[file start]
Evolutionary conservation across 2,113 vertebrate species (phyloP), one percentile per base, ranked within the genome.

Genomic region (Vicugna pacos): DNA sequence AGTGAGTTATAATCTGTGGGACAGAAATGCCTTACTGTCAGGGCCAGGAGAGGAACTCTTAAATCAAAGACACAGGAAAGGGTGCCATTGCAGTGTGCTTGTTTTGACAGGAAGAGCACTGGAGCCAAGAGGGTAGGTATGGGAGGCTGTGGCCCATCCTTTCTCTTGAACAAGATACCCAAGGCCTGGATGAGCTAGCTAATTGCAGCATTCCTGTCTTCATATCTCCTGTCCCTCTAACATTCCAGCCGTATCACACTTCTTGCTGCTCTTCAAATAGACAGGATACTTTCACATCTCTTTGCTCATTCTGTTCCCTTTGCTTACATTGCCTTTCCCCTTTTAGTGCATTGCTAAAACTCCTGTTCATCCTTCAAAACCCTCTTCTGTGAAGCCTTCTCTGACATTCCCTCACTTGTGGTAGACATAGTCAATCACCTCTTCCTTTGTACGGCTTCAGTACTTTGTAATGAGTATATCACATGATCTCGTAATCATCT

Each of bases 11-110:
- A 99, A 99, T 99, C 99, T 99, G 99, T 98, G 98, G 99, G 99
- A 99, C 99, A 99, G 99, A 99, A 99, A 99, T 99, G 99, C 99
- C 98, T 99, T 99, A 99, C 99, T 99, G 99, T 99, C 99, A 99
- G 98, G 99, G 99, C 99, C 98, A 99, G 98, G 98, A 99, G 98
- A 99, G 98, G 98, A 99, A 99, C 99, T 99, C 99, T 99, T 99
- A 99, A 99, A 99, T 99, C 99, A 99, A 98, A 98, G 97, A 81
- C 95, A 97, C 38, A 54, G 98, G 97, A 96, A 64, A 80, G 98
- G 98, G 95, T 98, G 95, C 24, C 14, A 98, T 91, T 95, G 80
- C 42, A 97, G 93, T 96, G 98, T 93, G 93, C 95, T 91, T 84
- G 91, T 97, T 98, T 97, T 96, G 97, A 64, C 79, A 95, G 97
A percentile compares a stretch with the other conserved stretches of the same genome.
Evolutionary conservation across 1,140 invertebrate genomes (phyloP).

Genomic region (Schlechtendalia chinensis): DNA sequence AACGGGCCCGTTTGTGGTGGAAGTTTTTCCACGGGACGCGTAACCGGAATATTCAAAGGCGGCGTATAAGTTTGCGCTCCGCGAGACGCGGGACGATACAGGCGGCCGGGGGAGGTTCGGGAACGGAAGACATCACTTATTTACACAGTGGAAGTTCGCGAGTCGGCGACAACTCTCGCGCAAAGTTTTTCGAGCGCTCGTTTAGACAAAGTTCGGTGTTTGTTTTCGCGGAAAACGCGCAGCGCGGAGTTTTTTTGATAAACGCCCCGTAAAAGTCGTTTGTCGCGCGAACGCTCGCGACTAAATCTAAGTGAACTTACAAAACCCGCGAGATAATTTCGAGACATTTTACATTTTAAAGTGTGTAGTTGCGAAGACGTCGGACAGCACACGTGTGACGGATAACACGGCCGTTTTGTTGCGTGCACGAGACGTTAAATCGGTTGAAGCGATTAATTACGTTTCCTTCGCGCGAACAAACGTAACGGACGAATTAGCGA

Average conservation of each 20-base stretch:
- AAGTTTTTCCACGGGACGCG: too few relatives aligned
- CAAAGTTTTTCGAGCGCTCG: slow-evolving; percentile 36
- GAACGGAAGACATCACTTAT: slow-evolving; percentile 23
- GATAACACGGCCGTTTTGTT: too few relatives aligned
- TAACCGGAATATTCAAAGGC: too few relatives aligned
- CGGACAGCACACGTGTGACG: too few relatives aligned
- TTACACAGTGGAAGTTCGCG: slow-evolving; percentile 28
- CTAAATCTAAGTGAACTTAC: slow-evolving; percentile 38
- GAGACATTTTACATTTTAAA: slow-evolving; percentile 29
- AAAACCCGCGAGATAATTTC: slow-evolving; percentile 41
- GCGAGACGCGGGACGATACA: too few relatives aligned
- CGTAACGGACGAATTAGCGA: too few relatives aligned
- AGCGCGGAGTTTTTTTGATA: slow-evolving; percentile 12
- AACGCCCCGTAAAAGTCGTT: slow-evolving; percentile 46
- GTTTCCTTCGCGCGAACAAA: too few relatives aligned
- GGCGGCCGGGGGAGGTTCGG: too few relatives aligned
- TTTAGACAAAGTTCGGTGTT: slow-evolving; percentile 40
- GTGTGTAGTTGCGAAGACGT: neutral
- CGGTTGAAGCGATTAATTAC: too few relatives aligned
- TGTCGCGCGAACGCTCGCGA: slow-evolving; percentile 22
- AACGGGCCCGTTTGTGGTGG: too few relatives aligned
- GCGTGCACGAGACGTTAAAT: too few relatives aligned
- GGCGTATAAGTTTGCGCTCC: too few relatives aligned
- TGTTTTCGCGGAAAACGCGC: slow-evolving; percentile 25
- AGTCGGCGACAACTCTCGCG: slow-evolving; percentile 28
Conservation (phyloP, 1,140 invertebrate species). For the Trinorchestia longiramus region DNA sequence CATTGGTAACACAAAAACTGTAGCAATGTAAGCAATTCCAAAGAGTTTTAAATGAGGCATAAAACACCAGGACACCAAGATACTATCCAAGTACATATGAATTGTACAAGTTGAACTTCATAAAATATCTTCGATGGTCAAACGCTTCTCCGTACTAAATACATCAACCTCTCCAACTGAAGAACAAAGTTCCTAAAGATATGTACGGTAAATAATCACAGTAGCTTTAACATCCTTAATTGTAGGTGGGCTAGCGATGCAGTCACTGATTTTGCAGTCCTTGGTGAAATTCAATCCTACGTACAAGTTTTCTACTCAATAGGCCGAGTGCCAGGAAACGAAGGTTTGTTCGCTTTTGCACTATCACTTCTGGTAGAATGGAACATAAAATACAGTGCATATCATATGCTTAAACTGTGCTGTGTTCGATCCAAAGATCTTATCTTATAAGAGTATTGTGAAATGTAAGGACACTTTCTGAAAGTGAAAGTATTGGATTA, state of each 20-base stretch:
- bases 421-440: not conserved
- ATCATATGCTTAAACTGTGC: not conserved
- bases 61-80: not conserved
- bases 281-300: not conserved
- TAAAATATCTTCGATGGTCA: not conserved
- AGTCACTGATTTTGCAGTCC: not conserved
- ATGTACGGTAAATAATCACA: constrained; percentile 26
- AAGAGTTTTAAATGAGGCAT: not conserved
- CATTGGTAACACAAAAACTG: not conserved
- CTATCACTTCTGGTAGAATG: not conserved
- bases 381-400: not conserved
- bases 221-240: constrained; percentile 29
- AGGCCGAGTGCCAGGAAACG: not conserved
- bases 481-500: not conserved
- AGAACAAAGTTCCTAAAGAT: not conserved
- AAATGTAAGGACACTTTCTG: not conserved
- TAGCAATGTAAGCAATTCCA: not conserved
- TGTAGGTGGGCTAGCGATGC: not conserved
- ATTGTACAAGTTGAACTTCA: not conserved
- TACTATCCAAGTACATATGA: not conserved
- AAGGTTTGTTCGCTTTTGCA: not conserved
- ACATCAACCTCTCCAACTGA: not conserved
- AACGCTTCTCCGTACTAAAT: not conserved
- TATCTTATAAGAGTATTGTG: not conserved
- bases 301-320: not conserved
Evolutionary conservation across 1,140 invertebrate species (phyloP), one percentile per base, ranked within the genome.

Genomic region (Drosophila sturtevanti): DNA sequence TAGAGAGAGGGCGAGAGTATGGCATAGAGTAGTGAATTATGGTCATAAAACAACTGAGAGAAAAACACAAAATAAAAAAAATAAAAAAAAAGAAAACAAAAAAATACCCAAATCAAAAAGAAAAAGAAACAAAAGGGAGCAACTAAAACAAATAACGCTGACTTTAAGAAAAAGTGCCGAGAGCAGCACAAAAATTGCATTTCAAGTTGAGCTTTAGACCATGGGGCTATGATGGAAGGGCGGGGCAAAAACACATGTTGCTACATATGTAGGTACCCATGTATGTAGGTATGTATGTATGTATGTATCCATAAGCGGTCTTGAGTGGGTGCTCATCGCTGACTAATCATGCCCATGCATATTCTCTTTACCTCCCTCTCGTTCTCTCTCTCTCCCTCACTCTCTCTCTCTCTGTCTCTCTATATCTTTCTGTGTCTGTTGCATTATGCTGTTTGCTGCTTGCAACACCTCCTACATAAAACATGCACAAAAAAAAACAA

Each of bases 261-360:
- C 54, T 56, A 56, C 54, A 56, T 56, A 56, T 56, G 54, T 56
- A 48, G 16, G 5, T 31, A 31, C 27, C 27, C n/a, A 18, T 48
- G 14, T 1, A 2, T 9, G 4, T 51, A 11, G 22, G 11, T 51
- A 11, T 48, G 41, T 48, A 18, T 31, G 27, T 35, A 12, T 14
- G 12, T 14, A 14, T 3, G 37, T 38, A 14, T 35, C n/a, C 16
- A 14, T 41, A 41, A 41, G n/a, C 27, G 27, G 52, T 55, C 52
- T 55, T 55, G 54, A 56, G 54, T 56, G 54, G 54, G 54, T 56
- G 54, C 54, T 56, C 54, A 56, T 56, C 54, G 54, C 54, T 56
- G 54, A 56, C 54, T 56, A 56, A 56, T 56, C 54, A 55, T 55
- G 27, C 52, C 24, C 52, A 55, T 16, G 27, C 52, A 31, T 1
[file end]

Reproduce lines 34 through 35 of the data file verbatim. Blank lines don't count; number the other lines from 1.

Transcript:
- TTTAGACAAAGTTCGGTGTT: slow-evolving; percentile 40
- GTGTGTAGTTGCGAAGACGT: neutral